My name is Taiyo Scanlon-Kimura. I take he, him and his. I am a mixed-race Japanese American. I am cisgender and heterosexual; I am from Ohio and a strictly middle-class background. (I received a federal Pell Grant one year and not others because my family is right on the cusp of certain federal guidelines.) My father is an immigrant with no college degree, while my mother has a Master’s degree. (You might be surprised at who makes more money.) I am the oldest and only son of four children. I am graduating in May and have gained tremendously from my Oberlin education.

This introduction is meant to highlight both my social privileges and challenges. (These are in fact relative terms, which means some elements of my identity have simultaneously advantaged me and been used to discriminate against me.) Asian Americans (particularly Midwestern ones and Ohio students in general) make up a fraction of Oberlin’s student body, while students of Chinese, Japanese, Korean and Indian descents are disproportionately represented, relative to their national populations, in American college campuses. In this country, people generally refer to me as part Asian, whereas in Japan I am overwhelmingly thought of as White. I will graduate from Oberlin with roughly $35,000 in loans (higher than the national average), yet statistics indicate I am better positioned to find a good job and start a family than my peers on this campus who come from low-income backgrounds.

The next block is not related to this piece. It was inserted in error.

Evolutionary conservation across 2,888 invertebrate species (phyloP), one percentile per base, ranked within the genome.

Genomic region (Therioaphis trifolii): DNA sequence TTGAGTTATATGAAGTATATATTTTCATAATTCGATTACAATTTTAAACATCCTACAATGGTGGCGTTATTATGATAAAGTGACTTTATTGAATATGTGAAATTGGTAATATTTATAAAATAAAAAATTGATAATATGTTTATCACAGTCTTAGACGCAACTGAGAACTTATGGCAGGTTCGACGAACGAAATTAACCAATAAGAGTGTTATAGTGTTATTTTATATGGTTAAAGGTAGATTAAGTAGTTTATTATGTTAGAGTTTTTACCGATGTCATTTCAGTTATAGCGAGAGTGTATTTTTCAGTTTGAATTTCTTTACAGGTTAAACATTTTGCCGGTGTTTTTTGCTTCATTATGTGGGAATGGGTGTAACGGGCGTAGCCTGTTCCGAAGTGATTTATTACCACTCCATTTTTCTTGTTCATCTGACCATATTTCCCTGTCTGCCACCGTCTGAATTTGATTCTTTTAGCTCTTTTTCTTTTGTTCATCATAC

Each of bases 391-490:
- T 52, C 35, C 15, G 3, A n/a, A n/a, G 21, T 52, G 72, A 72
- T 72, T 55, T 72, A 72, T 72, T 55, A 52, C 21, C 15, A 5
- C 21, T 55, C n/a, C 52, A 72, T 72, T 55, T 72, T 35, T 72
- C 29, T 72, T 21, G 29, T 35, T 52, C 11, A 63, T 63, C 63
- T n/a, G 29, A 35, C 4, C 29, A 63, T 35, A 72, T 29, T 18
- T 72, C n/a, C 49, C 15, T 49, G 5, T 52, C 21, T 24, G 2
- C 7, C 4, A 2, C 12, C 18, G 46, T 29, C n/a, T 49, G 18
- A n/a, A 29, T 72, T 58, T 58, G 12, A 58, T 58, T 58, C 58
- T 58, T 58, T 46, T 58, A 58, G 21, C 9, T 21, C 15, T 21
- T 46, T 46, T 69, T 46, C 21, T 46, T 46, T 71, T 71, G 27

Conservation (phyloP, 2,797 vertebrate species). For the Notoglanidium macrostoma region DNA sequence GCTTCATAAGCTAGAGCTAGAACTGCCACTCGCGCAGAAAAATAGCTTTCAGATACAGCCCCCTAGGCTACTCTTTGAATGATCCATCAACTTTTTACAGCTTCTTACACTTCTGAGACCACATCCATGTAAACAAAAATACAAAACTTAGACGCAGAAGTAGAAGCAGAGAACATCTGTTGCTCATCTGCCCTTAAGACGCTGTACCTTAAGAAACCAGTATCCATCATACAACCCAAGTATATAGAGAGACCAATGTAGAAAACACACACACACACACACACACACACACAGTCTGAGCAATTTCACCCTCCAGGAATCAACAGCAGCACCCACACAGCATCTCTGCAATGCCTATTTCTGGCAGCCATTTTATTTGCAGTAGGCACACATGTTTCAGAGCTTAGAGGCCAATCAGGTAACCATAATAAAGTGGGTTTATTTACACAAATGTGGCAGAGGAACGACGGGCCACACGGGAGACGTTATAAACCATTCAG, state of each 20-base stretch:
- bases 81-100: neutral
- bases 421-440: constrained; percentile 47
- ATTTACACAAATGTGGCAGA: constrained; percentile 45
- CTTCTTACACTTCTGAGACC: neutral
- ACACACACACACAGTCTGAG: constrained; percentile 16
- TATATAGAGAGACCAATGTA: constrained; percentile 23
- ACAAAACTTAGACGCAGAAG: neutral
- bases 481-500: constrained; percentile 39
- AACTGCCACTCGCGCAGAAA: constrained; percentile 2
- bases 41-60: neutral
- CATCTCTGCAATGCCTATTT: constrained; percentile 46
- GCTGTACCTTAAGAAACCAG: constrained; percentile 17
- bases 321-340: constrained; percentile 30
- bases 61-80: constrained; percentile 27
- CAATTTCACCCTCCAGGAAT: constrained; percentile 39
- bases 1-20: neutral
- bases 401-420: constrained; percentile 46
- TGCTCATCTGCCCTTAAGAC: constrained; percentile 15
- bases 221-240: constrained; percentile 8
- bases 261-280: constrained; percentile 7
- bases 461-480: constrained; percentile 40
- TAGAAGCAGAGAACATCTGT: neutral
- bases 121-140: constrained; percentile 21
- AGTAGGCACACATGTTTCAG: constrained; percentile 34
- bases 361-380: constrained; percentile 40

There are many layers to my life story. I straddle the boundary between majority and minority, sometimes enjoying the benefits of one while enduring the hardships of the other…

Read the entire letter here.